Andrew Cuomo Sidesteps City Hall’s War With Uber

Uber charges passenger 16K for a 30-minute ride (Photo: Bloomberg/ Getty Images)
The Uber app. (Photo: Victor J. Blue/Bloomberg via Getty Images) (Photo: Victor J. Blue/Bloomberg via Getty Images)

Gov. Andrew Cuomo said the explosion of the ride-sharing industry is an issue New Yorkers will have to grapple with statewide, but stopped short of taking sides in the de Blasio administration’s battle with Uber.

Mr. Cuomo, speaking after an unrelated event in Breezy Point, Queens today, said he would be “reviewing” Uber’s explosive growth.

“There’s a lot of upside to what they do, there’s a car-pooling feature that they offer that could possibly even reduce the number of cars on the road and reduce the cost,” Mr. Cuomo told the Observer. “On the other hand, they are catching on like wildfire which could possibly increase the numbers so it has to be studied so it’s something we’re now reviewing because it is going to have an impact beyond New York City.”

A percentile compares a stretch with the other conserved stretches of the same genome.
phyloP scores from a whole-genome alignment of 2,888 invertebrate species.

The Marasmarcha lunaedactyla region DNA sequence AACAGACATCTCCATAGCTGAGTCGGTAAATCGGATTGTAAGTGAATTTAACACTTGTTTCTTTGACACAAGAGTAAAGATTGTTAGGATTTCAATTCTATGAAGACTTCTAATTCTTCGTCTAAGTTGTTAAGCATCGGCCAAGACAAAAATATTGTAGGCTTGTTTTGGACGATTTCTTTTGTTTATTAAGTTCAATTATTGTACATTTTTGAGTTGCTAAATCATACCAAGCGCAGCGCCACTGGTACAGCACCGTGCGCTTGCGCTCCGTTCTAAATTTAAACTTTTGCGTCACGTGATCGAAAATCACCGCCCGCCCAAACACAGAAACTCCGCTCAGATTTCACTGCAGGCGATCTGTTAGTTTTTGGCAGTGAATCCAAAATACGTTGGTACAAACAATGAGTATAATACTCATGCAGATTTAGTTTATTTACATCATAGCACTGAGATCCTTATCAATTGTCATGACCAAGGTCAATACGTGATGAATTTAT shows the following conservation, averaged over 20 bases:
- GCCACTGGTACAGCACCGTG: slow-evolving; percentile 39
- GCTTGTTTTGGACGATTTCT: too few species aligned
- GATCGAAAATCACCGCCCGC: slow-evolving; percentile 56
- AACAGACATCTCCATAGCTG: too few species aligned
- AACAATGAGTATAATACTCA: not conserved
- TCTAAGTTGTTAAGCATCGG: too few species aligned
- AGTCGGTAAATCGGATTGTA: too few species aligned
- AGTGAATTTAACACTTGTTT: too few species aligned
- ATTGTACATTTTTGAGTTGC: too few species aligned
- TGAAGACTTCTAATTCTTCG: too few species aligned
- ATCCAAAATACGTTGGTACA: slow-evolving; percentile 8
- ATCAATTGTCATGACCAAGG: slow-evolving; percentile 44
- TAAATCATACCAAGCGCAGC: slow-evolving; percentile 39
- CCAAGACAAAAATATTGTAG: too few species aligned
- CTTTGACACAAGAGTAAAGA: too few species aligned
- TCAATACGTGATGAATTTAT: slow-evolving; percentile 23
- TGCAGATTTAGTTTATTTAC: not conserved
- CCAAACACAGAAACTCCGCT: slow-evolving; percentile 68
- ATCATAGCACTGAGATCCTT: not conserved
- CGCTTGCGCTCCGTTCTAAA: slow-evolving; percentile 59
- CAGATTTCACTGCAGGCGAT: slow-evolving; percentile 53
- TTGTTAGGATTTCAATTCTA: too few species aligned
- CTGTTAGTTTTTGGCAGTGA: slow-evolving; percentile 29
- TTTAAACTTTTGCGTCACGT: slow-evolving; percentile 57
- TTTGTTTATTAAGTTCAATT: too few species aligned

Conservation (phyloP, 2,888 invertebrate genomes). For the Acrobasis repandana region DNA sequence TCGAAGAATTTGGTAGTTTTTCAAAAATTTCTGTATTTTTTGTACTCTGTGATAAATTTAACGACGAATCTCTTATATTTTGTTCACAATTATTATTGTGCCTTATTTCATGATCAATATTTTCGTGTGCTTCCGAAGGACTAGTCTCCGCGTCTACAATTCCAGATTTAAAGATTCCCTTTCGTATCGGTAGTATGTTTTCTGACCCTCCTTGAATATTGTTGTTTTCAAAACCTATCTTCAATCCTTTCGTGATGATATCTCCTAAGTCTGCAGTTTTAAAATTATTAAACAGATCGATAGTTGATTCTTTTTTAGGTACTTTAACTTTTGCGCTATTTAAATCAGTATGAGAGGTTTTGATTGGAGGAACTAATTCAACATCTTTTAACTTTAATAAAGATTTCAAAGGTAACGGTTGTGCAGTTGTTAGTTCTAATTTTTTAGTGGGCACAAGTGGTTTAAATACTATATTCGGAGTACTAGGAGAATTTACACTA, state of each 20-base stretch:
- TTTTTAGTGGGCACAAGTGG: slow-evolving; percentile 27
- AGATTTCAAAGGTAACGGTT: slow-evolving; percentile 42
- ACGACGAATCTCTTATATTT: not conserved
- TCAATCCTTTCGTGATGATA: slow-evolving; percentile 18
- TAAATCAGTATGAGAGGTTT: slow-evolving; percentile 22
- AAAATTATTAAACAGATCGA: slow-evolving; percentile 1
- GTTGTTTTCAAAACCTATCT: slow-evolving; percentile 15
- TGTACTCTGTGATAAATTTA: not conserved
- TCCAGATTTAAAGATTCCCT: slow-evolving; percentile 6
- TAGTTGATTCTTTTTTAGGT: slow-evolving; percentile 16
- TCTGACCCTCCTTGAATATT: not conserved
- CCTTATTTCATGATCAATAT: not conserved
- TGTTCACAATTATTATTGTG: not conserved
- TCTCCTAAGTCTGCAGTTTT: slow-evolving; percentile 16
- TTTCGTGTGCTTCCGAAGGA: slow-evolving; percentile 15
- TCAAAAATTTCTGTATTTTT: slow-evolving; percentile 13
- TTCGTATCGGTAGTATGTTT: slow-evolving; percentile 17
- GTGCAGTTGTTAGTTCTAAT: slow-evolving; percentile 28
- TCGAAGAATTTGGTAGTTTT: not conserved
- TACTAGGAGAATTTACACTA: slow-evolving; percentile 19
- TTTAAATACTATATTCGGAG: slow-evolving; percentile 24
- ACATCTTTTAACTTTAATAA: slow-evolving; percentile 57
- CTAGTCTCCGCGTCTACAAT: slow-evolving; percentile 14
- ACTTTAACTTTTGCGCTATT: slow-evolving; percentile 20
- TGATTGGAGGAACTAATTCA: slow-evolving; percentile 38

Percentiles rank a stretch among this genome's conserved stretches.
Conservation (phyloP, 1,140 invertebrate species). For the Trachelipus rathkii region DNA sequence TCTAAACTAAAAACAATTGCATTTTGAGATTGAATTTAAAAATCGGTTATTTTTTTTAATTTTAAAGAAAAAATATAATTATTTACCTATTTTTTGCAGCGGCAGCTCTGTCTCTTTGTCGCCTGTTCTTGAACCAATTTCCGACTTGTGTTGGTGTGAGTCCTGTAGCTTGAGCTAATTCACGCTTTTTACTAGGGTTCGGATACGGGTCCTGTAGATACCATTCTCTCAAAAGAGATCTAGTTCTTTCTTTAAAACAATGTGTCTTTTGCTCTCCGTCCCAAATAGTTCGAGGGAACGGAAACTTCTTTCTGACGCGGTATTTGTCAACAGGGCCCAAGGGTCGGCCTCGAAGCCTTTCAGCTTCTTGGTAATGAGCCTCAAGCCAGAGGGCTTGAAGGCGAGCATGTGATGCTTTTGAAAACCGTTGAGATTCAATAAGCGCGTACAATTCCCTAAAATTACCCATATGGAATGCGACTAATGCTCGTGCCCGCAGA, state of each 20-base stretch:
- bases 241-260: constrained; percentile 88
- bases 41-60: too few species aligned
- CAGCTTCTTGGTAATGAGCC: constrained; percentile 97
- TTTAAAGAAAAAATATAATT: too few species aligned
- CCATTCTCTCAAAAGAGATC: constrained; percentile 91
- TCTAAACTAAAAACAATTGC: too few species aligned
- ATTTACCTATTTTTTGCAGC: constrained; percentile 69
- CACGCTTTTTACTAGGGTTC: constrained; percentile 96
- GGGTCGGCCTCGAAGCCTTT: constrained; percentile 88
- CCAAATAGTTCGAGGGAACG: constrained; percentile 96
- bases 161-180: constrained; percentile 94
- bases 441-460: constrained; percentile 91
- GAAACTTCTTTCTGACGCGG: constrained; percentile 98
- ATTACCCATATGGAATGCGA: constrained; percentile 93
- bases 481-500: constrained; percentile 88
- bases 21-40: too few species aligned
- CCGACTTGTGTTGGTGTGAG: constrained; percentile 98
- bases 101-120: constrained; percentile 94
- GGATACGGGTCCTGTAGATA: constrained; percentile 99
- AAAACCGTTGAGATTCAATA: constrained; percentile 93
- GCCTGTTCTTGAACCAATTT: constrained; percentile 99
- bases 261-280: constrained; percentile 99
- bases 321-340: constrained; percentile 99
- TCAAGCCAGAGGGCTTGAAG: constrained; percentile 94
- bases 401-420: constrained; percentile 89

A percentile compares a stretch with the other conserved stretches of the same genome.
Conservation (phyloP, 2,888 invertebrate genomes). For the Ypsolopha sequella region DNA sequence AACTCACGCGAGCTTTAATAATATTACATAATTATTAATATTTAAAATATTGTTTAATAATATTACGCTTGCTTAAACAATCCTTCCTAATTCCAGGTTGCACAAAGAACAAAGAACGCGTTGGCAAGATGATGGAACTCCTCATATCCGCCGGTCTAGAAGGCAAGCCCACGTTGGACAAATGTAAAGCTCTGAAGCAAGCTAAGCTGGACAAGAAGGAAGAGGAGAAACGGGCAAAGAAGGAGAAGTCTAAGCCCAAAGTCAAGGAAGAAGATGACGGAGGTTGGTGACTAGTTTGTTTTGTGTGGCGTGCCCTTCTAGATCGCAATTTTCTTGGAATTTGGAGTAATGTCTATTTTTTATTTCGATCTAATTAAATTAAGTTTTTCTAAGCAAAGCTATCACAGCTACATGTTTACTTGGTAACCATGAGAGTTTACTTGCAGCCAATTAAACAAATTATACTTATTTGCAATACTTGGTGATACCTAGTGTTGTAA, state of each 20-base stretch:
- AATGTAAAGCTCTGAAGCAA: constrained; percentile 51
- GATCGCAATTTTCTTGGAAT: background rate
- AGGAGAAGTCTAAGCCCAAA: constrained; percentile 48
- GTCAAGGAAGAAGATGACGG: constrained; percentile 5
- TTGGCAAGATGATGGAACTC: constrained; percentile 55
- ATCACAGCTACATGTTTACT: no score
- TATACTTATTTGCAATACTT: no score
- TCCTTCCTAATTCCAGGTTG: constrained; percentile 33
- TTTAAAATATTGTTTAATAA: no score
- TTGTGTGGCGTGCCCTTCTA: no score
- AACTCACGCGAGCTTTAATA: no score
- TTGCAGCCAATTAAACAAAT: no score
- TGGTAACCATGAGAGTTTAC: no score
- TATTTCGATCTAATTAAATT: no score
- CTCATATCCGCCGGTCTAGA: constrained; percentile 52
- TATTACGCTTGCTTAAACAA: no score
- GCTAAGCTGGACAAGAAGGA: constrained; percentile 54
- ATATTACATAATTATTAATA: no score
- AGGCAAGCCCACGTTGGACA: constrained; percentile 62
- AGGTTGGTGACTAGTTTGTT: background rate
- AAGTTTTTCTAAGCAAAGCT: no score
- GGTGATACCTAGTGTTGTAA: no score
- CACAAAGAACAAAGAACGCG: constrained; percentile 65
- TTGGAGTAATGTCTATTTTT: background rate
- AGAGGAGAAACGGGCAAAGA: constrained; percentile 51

Mr. Cuomo declined to weigh in on a pair of City Council bills that would drastically cap the growth of ride-sharing services. Mayor Bill de Blasio is pushing the legislation, citing concerns over workplace protections for drivers and growing congestion, but Uber is mounting an aggressive counter-attack. The company created an anti-de Blasio option within the ride-hailing app and is running television ads pointing to the amount of working class people they employ.

Mr. de Blasio, a proud progressive Democrat, is now pitted against another prominent Democrat: Uber’s chief adviser is David Plouffe, the architect of President Obama’s 2008 campaign. Mr. Plouffe argued this week that Mr. de Blasio is too beholden to the taxi and limousine industry, which faces increased competition from Uber.

No matter the outcome of the Council vote, Mr. Cuomo insisted counties throughout the state would have to decide how to handle the ride-sharing industry.

“This is not a city issue. This is going to be an issue for cities all across the state so it’s something that we are looking at because obviously these companies operate in New York City–they also operate in Nassau, Suffolk, Westchester et cetera,” he said.

A vote on the bills may be scheduled as early as next week, sources say.

  Andrew Cuomo Sidesteps City Hall’s War With Uber